Data science for a better world

Master's student Dwight Sablan wants to use data science to combat climate change, helping communities near the equator, like Guam, where he grew up.

Growing up in Guam, Dwight Sablan was all too aware of the impact of climate change on his community.

Rising ocean temperatures and acidity were bleaching coral reefs, damaging marine ecosystems and leaving little protection from storms. The changing climate will continue to impact fishing, the availability of freshwater, and the health of crops on the island.

Sablan has kept this in mind as he’s moved to Seattle and begun his master’s degree in Data Science at the University of Washington. He sees the positive impact data science can have on transforming the world, and wants to use what he learns to help bring global emissions to zero.

This work is critical for communities near the equator, like in Guam, that are feeling the effects of climate change first and much more severely than those in places producing the majority of the emissions.

“All of these things have bleeding effects on the culture and traditions that make Guam so rich and beautiful,” Sablan said. “Regardless of the progress that we make in health care or education or other technology, climate change will continue to be a pressing issue until we get our emissions to zero.”

Sablan swimming with fish and friends on Guam at Fisheye.

Just as important to Sablan as using data science to combat climate change is opening doors for underrepresented groups in STEM careers.

Sablan, who is of Chamorro, Filipino, and Japanese descent, knows the weight of imposter syndrome that can come in graduate school, especially for underrepresented students in academia.

Sablan feels he has to work twice as hard because he fears his education is not as good as his peers who grew up in the contiguous United States. He works two part-time jobs at the University of Guam as a math adjunct and in cancer research in addition to his full time studies at UW. He also has great expectations for himself, as the only student from Guam in his classes.

He almost didn’t apply to UW after seeing how competitive the acceptance rate was. But Sablan has found that fighting imposter syndrome requires reminding himself and his peers that they not only deserve to be in academia, but are needed.

“In terms of advice for people who might be underrepresented, whether that’s ethnic or sexual minorities, that should be more of a reason why you should be in this program, to increase the diversity and uplift those who come after you and share your experiences with them so we can continue to increase diversity and representation in these STEM fields,” Sablan said.

Sablan and his childhood friends taking graduation pictures at an outlook near the University of Guam where they earned their undergraduate degrees.

Pacific Islander ethnic groups are some of the least represented in STEM fields, yet live in communities that will be most impacted by climate change. Sablan wants whatever work he does to bring their voices to climate change research as well as other science fields.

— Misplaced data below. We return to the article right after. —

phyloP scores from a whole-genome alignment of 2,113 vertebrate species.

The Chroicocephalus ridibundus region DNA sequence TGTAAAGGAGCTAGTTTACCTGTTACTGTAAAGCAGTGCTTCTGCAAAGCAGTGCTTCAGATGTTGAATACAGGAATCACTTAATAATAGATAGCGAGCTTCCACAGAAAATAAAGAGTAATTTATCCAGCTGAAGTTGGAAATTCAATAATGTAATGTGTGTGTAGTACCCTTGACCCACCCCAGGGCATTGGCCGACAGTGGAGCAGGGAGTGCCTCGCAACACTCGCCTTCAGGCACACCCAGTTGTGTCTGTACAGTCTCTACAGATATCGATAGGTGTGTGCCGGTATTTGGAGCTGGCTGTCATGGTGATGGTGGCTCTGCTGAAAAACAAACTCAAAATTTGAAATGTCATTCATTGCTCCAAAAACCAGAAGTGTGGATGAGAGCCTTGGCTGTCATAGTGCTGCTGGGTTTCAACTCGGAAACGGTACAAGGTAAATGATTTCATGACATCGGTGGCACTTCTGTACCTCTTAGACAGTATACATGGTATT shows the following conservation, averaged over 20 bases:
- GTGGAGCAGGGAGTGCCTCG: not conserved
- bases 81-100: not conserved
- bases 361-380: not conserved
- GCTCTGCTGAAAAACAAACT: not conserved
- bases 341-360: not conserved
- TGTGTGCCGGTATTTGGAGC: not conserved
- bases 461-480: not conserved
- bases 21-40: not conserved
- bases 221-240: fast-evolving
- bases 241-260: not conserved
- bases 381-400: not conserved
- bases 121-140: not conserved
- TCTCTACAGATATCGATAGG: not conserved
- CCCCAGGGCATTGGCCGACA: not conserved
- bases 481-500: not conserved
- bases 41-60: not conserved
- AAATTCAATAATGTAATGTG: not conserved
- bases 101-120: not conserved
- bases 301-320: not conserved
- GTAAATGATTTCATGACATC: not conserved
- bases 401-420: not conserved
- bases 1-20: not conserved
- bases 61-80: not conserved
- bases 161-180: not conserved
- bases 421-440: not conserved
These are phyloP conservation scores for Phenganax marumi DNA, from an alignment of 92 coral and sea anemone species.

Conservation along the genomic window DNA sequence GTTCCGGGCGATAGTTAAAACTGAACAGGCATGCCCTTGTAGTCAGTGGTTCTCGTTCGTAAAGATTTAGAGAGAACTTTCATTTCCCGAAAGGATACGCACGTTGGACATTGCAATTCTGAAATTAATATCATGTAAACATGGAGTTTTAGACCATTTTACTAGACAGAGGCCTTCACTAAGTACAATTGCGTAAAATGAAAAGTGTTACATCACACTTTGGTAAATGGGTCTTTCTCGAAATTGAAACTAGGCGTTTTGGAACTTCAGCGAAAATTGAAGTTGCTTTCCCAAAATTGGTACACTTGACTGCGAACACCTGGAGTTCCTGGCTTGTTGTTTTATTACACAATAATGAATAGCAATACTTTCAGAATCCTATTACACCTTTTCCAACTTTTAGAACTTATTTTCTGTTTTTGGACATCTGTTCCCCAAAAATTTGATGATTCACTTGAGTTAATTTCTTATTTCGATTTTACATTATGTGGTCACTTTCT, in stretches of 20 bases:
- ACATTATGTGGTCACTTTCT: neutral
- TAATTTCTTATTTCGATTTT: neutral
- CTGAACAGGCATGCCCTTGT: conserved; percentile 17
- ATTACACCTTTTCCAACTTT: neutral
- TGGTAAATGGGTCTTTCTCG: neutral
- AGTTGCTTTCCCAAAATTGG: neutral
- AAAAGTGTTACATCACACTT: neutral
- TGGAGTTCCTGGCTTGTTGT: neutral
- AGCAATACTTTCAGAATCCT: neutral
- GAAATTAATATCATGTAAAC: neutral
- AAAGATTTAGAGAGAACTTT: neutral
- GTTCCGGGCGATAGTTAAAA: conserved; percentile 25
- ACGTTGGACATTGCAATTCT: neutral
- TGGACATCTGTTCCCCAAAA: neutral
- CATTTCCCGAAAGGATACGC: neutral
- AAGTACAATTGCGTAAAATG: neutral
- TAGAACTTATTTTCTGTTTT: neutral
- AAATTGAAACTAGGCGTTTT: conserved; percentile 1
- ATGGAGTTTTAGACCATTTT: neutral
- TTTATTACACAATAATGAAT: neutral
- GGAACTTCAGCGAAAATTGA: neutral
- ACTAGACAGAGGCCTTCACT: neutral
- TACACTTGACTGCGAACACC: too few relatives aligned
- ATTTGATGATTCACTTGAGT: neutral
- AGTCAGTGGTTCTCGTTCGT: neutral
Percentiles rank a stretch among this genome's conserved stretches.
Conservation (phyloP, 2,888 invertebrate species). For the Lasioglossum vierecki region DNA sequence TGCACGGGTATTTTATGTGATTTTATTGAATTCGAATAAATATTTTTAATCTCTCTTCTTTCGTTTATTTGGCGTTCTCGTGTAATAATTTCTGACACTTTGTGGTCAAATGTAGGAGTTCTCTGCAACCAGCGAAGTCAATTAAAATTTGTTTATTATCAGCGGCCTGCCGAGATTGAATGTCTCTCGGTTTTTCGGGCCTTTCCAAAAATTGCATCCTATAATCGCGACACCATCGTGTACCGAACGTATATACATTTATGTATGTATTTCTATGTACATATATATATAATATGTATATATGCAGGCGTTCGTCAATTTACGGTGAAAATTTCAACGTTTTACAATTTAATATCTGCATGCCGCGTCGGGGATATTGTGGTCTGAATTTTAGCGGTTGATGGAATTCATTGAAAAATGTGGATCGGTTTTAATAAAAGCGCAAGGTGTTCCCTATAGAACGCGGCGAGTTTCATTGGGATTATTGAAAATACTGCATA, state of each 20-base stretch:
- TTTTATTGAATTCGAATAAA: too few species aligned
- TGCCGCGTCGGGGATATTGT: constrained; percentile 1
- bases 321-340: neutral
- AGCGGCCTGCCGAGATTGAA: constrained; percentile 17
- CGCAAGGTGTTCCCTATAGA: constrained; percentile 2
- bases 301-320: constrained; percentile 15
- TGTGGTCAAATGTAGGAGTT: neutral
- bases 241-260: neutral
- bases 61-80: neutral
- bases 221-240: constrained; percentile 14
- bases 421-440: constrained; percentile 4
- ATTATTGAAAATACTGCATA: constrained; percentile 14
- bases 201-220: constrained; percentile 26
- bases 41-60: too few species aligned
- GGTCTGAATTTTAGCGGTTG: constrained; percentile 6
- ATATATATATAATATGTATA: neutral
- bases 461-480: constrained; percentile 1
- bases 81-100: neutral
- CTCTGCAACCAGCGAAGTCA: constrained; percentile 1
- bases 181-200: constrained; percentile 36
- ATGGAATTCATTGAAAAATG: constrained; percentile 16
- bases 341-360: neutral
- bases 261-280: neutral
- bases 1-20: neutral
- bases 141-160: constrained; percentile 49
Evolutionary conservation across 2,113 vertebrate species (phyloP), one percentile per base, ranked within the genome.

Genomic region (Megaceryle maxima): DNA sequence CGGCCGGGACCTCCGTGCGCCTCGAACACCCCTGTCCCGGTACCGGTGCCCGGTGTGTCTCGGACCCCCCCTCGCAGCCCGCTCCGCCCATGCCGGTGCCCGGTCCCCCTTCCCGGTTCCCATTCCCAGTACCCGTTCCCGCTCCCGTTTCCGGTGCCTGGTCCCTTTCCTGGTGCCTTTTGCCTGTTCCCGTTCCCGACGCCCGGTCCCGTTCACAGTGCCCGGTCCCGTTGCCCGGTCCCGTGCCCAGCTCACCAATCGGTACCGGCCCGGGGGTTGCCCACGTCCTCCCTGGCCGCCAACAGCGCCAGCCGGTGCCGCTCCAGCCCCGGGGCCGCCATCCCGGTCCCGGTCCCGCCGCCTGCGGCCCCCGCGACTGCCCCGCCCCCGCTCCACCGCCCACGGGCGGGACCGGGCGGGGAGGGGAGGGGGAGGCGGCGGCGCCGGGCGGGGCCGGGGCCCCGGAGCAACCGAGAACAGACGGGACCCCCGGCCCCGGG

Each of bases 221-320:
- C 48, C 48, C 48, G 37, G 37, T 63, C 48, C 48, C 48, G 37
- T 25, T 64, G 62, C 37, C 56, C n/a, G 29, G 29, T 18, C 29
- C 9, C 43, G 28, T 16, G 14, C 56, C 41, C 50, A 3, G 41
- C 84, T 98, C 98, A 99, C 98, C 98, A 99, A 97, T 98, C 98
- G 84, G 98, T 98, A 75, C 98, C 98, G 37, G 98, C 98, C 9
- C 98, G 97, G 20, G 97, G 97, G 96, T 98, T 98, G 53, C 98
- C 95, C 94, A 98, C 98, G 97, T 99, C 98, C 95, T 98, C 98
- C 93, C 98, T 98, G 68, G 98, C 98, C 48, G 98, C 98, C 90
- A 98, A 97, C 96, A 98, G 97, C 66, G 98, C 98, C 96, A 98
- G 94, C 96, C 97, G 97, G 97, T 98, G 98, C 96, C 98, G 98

“Increasing representation and diversity in these fields is important because it builds a higher sense of self-efficacy in you, growing up on these islands,” Sablan said.

Seeing representation in his classes as an undergraduate at the University of Guam was incredibly powerful for his journey in math. Several of Sablan’s math professors were not only Chamorro, but had attended the same public high school as Sablan. Seeing how far they’d come in their math careers motivates Sablan in his studies.

While Sablan has long been interested in math and problem solving, he remembers a computer science course in his undergraduate studies in Guam that inspired his curiosity in this topic. After his professor brought up data science, Sablan wanted to learn more, so he went out and bought the book, Big Data: A Revolution that Will Transform How We Live, Work, and Think. 

The book showed how big data could predict and inform lives, such as in the case of a woman whose purchase history of nutritional supplements and unscented lotion at Target predicted she might be pregnant. Using this data, Target mailed the woman coupons for baby products, before her family even knew of the pregnancy.

Sablan stands with his fellow undergraduate researchers from IUPUI at the 2019 IEEE Big Data Conference.

When it comes to climate change, data science can be used for analyzing and improving renewable energy sources, like wind turbines or solar panels. Sifting through data on battery life spans could help scientists understand how to build a long-lasting battery.

Sablan envisions many possible career fields in addition to sustainability and climate change, where this predictive science could have a positive impact on communities. Being able to explore an endless amount of careers through the lens of data science is something that excites Sablan about the program.

“You have all these tools, techniques, and education in data science, but you’re not limited to solving problems in an isolated discipline,” he said. “People are using data to induce meaningful change in the world.”


By Kate Stringer, UW Graduate School

Published June 29, 2021